Back in 2001, Louder Than a Bomb was founded through the Young Chicago Authors, by Kevin Coval (YCA Artistic Director) and Anna West to give middle and high school youth a place to express themselves in ways that the world had never seen before.
Then in 2013, in conjunction with Omari Hardwick bluapple Poetry Network, the Jason Taylor Foundation decided to throw their hats into the ring and start the Louder Than a Bomb Florida competition, giving the students of Broward County an opportunity to express themselves with the spoken word in a safe and comfortable environment.
"We met and spoke with the folks from Young Chicago Authors; with their blessing we brought the format to South Florida." said Vice President of Operations for the Jason Taylor Foundation, Sean Todd. "It's very rewarding to see the poets have the platform, and it's an honor for us to provide that platform to them where they can speak their truth."
39 schools across at least ten different locations competed in the preliminary bouts which spanned over two days, and the highlighted bout for this story took place at the Miramar Amphitheater, where this writer was honored with the privilege to be one of the judges for the second year in a row.
Student after student came out and gave it their all on stage, letting out what was in their hearts for the world to hear. For some, it was a simple poem, for others it was a way to vent feelings that have been bottled up for years. This was the case for one student from Charles W. Flanagan High School by the name of Isaac Bright, whose poem about a flower garden was filled with raw power, driven by his own personal life experiences.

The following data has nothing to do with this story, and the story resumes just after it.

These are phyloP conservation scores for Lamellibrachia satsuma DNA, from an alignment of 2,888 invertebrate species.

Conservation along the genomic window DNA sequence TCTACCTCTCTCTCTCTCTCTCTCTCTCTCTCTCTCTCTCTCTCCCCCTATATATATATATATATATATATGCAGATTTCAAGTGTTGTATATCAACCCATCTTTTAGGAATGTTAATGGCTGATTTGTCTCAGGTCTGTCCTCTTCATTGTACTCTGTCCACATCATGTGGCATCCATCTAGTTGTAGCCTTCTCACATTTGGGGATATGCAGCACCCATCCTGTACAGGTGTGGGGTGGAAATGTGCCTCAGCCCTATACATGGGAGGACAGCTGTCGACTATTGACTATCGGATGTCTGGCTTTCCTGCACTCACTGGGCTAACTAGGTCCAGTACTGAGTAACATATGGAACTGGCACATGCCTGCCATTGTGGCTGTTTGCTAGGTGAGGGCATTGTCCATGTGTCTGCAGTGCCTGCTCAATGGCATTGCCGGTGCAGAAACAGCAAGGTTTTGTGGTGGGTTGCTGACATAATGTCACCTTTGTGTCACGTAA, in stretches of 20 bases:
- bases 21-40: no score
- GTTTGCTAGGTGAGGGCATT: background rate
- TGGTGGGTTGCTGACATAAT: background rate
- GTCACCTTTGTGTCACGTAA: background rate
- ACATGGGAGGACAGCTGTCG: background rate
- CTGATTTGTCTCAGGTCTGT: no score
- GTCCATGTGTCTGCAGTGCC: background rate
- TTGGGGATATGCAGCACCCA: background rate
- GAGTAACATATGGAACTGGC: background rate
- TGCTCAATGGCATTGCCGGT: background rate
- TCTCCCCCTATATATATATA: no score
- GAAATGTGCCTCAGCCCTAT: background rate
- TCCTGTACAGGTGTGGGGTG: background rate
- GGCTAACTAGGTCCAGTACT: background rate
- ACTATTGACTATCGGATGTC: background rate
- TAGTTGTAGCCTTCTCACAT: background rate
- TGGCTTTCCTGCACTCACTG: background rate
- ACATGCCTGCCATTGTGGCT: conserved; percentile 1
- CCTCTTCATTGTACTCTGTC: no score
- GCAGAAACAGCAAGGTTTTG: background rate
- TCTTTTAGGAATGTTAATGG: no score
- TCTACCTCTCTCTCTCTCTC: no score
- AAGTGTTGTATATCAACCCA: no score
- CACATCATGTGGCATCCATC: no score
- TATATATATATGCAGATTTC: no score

"Mainly ... kinda family problems, but also because I really love flowers. Funny story, I actually wrote this while being socially anxious in an Applebee's." said Bright. "But, it's just when I start thinking of plants, my mind just tries to go somewhere. I don't normally do regular poetry, it's more just storytelling with fancy words.
"It took a lot of erasing, and a lot of trial and error, picking which went in and which couldn't. But really, one of my strategies is start from the end, and try to fill the points around it, that way the entire story flows together. How did we get to this point?"
Clearly the strategy worked, as Bright - along with his fellow "Writers Ink" teammates - took first place in the preliminary bout, giving them a trip to the next round, much to the pride of their coach, Kristy Modia, who is an English teacher at Flanagan High School.
"We worked hard to get here, we've been practicing ever since the beginning of the school year," she said. "So yeah, very proud."
This is just the beginning for this year's Louder Than a Bomb Florida, and it's easy to understand why the Jason Taylor Foundation puts so much effort into making this happen year after year. This empowers the youth of South Florida, lets their voices be heard and their passions put on display on a stage larger than any other. If the youth of today is the future, then maybe it's good we hear what they're thinking in the present.
This story was written by Luis Sung. Follow him on Twitter: @LuisDSung
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